Myosin is a motor protein associating with actin and ATP. It translates along actin filaments against a force by transduction of free energy liberated with ATP hydrolysis. Various myosin crystal structures define time points during ATPase showing the protein undergoes large conformation change during transduction over a cycle with ∼ 10 ms periodicity. The protein conformation trajectory between two intermediates in the cycle is surmised by non-equilibrium Monte Carlo simulation utilizing free-energy minimization. The trajectory shows myosin transduction of free energy to mechanical work giving evidence for: (i) a causal relationship between product release and work production in the native isoform that is correctly disrupted in a chemically modified protein, (ii) the molecular basis of ATP-sensitive tryptophan fluorescence enhancement and acrylamide quenching, (iii) an actin-binding site peptide containing the free-energy barrier to ATPase product release defining the rate limiting step and, (iv) a scenario for actin-activation of myosin ATPase.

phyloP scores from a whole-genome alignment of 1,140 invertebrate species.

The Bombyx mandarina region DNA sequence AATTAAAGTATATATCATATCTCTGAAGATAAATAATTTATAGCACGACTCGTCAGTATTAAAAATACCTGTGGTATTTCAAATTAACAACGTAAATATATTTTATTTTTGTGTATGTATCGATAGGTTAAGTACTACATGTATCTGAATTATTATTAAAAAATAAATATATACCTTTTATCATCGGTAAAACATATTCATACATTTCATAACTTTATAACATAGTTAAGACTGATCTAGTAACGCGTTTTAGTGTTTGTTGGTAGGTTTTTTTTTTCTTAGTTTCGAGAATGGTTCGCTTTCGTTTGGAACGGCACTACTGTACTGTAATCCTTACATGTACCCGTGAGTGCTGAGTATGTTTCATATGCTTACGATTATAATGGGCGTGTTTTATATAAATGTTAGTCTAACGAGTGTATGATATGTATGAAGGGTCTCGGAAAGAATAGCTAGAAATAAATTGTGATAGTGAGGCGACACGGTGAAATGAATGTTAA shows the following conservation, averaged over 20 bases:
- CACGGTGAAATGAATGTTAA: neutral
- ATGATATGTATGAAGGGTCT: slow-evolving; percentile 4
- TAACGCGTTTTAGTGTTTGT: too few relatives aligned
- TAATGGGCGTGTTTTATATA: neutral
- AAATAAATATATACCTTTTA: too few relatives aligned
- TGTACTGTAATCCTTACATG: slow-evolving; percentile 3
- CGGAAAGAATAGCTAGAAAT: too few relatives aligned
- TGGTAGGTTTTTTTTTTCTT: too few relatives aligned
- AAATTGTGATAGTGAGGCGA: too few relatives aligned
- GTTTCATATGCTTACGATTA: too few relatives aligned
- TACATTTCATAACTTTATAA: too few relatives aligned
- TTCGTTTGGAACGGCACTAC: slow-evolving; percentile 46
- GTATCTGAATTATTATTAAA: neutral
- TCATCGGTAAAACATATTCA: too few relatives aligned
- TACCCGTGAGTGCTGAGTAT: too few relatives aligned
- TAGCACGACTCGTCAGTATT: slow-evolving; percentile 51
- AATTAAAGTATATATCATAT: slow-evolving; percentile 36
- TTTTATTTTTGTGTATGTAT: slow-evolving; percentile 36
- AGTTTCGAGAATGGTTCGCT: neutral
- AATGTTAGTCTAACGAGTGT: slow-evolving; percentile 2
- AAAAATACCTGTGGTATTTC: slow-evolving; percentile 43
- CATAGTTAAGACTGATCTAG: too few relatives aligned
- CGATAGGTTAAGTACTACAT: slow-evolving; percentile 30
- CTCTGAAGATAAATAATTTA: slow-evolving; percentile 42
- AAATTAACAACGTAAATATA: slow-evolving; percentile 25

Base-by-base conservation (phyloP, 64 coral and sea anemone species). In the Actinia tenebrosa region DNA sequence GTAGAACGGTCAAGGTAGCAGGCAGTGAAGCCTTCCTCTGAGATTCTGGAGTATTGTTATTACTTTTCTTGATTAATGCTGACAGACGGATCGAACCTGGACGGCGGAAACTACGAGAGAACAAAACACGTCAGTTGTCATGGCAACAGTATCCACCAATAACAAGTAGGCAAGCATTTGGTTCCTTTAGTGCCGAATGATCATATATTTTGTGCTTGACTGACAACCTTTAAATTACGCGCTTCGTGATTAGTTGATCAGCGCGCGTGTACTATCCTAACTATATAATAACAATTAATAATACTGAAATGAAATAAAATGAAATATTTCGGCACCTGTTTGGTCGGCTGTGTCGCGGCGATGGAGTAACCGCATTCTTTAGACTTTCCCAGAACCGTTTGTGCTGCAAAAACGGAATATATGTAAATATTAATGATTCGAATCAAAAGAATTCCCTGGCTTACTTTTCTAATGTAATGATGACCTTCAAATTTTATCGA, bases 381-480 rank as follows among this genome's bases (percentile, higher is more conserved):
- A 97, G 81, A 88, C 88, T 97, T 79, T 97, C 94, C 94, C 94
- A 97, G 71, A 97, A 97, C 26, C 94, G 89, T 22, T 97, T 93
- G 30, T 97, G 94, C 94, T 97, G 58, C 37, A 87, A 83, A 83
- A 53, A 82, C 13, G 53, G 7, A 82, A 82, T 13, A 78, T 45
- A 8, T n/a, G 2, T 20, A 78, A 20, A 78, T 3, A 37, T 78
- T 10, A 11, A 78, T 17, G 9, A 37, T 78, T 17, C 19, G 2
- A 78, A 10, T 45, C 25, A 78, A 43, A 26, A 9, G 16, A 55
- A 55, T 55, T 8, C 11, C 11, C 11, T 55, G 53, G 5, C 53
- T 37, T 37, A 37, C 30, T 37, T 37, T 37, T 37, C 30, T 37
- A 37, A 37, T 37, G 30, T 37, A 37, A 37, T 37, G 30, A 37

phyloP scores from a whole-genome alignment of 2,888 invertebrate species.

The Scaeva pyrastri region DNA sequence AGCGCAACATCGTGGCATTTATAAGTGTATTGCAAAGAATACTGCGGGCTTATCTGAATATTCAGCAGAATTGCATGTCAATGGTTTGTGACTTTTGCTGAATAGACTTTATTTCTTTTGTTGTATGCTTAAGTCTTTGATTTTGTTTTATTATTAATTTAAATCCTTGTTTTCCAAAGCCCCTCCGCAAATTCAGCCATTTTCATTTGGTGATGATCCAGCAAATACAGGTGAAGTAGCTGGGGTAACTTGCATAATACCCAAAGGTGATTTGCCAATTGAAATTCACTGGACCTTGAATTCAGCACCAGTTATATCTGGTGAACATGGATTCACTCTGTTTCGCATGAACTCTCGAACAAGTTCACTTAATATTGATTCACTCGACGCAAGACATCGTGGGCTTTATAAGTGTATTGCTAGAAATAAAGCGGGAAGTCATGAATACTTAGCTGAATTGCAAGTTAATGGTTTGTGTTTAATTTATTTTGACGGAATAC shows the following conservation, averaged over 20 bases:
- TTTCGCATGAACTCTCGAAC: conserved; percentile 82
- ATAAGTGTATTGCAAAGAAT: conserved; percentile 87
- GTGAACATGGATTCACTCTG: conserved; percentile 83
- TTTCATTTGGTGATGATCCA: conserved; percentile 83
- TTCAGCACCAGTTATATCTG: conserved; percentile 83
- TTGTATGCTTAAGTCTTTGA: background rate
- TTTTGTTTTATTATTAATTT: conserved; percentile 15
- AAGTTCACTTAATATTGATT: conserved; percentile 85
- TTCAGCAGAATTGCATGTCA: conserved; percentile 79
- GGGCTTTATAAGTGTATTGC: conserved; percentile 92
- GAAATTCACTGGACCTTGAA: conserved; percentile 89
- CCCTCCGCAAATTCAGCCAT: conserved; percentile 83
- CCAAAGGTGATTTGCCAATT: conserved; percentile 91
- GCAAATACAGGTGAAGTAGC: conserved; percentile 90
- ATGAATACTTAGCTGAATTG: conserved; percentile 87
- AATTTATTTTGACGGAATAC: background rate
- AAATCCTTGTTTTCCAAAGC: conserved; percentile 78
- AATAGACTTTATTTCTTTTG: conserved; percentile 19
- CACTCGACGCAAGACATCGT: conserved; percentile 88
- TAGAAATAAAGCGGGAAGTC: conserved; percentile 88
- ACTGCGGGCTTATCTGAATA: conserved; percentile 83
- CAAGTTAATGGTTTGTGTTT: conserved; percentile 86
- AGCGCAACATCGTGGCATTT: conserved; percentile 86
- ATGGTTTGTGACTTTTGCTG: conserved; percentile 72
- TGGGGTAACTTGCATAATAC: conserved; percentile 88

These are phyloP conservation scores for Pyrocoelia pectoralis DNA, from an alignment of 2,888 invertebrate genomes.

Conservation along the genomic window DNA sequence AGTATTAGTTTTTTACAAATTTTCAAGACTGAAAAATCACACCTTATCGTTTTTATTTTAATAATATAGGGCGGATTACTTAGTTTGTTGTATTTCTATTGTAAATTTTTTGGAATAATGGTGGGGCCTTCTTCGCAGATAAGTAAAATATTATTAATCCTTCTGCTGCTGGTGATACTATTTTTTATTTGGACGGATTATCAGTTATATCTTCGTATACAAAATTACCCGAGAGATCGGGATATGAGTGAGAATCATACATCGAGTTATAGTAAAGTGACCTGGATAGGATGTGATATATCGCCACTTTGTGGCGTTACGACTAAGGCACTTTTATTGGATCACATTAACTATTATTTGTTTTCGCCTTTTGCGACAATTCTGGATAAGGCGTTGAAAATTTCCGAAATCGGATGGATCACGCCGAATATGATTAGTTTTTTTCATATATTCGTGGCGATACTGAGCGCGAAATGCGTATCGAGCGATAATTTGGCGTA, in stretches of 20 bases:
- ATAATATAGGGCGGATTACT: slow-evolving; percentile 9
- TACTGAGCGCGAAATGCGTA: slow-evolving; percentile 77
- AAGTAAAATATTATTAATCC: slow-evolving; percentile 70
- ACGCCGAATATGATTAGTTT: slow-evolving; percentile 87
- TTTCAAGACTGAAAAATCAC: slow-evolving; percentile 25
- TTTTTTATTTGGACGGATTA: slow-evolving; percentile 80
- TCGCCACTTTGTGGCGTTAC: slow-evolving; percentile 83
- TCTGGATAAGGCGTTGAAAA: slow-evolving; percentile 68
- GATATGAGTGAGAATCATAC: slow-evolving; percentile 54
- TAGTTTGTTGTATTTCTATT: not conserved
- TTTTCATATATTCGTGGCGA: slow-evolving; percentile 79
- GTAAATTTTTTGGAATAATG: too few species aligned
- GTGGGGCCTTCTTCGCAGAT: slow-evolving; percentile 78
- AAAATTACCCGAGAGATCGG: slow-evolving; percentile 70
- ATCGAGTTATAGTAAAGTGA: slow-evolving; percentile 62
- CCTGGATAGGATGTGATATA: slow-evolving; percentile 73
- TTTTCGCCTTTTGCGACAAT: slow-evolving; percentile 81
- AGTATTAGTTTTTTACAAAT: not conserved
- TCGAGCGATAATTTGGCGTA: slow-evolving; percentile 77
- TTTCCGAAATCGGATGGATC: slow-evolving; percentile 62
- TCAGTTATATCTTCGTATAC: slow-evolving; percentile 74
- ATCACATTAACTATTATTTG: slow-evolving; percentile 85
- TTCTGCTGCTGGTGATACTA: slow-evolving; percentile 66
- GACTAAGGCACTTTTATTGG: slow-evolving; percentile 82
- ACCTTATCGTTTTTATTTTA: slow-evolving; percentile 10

- Fluorescence quenching mechanism
- Free energy minimization
- Granger causality
- Motor protein structure-function
- Non-equilibrium Monte Carlo simulation
ASJC Scopus subject areas
- Organic Chemistry